The 13 June tanker attacks in the Strait of Hormuz and the subsequent escalation of tensions between the US and Iran represent a risk for Middle East LPG and naphtha exports. Light ends fundamentals are otherwise bearish, but with over 1 mb/d of LPG and nearly 0.8 mb/d of naphtha moving through these waters, the market cannot afford to ignore the possibility that a further escalation in tensions could send prices spiralling higher. The question is: should armed conflict break out in the Strait, what level of Middle East supply disruption needs to occur to invert current global market length into a deficit meaningful enough to support or even enhance the war premium?
A total shutdown of flows through the Strait is unlikely. Notwithstanding our view that both the US and Iran are wary of a direct conflict, even during the previous ‘tanker war’ of the late 1980s, military convoys were able to ensure the safety of outbound cargoes from the Gulf. Still, delays and constraints would occur. We posit that the market could only cope with a 40-45% drop in LPG and naphtha volumes through the Strait, after taking into account non-Middle East supply sources and upcoming increases in export capacity and production that could ostensibly fill the shortfall. The situation might be worse for naphtha, as Middle Eastern naphtha and condensate exports have already been reduced much more than LPG shipments because of the OPEC+ production cuts—now extended through Q1 20—and Iranian sanctions, so a loss of another 0.3 mb/d would be more challenging to bear. Indeed, the 13 June attack had the immediate effect of jolting the naphtha market, which had slumped amid fears of oversupply, back into backwardation. The Asian naphtha physical crack, which had turned negative for the first time in a decade in the week preceding the tanker incident, returned to positive territory in the immediate aftermath. All ships transiting the Strait now face significantly higher war premiums for insurance cover, meaning outbound Middle East Gulf freight rates and Asian delivered prices have jumped as a result.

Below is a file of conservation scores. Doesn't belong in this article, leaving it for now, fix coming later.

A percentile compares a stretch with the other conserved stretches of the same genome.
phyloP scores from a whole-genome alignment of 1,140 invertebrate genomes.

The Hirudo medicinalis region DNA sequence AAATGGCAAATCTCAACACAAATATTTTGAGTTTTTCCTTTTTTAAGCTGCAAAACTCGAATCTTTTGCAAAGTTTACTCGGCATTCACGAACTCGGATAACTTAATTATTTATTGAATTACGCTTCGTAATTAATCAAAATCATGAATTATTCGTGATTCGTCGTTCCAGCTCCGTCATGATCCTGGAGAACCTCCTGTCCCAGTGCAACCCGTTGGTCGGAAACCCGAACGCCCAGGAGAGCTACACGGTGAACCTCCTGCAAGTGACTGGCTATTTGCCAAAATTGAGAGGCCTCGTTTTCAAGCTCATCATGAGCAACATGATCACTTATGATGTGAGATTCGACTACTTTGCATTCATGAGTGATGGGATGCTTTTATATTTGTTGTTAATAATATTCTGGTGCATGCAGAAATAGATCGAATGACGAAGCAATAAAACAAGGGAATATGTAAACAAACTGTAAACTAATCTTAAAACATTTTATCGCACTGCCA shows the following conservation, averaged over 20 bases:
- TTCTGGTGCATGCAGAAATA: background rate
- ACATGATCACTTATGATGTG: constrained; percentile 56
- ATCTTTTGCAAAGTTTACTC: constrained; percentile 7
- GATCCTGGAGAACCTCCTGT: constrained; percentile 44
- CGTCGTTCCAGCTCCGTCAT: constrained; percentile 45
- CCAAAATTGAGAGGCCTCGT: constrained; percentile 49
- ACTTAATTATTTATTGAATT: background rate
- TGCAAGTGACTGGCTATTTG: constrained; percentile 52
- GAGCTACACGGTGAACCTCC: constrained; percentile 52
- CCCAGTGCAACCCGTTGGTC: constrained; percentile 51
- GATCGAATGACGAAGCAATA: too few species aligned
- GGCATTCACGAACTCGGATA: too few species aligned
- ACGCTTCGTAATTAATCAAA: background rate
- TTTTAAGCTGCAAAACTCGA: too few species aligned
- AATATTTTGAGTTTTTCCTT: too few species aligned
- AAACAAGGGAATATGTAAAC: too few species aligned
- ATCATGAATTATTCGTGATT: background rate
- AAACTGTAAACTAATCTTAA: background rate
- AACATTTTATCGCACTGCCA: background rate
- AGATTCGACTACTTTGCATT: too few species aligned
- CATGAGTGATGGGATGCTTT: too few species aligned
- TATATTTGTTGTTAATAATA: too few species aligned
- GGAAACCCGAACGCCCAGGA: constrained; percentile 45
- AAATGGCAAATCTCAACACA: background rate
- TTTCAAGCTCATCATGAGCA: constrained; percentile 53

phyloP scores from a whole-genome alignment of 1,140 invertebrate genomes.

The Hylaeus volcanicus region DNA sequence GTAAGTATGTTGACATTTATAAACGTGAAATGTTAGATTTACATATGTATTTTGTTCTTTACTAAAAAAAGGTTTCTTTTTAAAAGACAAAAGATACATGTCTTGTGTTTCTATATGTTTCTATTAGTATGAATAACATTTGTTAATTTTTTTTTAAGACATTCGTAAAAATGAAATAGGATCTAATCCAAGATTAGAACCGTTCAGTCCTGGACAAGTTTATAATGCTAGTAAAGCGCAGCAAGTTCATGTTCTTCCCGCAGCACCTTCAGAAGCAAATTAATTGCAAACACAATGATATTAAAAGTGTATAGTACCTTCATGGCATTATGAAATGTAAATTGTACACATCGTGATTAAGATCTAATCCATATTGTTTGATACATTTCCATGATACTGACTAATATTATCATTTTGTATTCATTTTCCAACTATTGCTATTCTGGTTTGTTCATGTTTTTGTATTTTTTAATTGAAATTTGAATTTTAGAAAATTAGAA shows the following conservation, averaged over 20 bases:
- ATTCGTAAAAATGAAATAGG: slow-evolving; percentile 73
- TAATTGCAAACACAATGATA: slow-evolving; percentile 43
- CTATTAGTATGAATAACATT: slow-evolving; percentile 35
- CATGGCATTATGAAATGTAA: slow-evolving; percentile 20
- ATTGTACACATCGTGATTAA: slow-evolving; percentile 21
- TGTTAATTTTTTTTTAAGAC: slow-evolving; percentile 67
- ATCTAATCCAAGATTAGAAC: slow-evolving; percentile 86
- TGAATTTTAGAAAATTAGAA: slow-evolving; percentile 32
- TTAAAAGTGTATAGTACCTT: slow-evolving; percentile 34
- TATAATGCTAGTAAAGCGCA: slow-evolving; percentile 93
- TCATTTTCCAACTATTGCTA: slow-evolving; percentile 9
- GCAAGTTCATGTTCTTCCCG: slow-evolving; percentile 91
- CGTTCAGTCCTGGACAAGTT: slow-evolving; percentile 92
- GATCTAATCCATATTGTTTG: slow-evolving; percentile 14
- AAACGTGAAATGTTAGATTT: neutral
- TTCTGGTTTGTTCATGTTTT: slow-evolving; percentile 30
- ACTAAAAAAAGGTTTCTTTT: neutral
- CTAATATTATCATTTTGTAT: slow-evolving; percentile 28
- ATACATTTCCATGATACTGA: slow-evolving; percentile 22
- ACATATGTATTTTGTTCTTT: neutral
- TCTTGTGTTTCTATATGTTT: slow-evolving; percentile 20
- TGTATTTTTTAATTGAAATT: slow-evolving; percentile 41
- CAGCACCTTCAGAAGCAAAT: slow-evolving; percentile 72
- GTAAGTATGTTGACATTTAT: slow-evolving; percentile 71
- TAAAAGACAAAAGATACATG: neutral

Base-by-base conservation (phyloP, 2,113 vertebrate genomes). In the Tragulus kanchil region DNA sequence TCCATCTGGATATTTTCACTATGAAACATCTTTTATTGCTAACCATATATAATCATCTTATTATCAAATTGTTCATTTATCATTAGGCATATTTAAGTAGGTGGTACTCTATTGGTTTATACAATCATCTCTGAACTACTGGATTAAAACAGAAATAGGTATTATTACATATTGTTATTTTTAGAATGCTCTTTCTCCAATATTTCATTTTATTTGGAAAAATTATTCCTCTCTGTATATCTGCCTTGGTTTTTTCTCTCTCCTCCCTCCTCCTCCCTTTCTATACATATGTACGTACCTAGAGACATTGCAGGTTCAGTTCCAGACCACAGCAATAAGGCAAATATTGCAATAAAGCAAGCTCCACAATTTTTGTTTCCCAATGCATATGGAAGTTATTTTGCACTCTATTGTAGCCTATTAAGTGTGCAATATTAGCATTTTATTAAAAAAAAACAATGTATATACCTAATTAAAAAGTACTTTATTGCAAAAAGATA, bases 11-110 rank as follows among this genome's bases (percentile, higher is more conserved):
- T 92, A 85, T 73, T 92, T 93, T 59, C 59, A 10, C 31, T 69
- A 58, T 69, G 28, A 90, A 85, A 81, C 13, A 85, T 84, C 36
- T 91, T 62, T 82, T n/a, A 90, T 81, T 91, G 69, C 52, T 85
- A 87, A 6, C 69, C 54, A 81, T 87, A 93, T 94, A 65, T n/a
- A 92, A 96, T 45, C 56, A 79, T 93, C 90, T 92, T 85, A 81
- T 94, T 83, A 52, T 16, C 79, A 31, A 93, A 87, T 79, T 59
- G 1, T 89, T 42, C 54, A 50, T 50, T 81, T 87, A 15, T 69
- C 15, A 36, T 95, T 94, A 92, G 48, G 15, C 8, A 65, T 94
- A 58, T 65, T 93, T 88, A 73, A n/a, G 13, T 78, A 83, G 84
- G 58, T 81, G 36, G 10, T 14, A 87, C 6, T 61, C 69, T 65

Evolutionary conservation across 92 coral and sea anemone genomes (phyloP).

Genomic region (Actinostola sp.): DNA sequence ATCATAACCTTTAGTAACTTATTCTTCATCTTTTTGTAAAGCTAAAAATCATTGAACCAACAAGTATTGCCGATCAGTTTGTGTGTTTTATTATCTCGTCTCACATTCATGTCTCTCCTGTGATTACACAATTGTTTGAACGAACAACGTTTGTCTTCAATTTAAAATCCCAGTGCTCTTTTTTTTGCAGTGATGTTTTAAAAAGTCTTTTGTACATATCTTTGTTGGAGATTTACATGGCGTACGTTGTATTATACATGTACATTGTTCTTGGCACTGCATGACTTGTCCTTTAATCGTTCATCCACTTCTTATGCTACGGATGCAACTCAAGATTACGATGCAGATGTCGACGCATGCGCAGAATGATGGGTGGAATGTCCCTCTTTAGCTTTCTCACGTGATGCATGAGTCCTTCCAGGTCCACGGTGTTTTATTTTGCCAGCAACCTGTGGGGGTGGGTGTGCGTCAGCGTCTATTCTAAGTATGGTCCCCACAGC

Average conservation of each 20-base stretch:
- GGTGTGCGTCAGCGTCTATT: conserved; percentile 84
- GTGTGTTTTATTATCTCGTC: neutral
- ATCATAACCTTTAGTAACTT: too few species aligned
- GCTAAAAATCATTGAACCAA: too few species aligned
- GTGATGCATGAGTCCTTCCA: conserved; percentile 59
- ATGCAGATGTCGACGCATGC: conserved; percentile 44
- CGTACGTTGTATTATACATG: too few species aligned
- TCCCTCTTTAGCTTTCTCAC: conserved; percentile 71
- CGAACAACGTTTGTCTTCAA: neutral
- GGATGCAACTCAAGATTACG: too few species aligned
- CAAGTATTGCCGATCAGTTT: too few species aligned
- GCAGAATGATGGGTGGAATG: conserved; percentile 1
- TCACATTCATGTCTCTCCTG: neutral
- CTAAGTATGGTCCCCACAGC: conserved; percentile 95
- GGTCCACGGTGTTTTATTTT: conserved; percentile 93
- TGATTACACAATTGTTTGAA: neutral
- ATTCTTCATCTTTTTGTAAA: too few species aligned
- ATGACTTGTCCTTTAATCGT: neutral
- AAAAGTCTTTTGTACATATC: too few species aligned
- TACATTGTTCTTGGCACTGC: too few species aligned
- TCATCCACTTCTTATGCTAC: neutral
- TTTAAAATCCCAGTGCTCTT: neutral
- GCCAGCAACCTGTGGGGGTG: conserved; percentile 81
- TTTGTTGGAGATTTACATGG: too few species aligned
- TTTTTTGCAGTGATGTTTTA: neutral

While the non-renewal of Iranian sanctions waivers set the stage for naphtha tightness in Asia, Japan and South Korea look the most vulnerable to any further squeeze, as the Middle East is a traditional baseline supplier. Meanwhile, the tightening of the Asian LPG market is likely to have a greater impact on India and China, which received 94% and 80% of their respective H1 19 LPG imports from the Middle East. While South Korea and Japan have been lifting other grades of naphtha from Australia and the US, India and China have adopted a wait-and-see approach with respect to alternative LPG supplies for now.
However, we cannot overlook the bearish global demand picture, particularly as the market is contemplating geopolitical risks rather than actual disruptions to supply for now. We continue to be concerned with the disappointing state of global petrochemical margins, which were first laid low by oversupply all along the value chain but are now increasingly menaced by waning consumer sentiment. In their ongoing tariff war, the US and China have kicked the proverbial can down the road. Without a true deal, consumer sentiment cannot fully recover. This primes Q4 19 for a clash of supply and demand, especially since we expect naphtha supplies to rise ahead of IMO 2020. So, while there could well be some near-term upside for LPG and naphtha prices, we expect this to be swatted down in the longer term by languishing demand.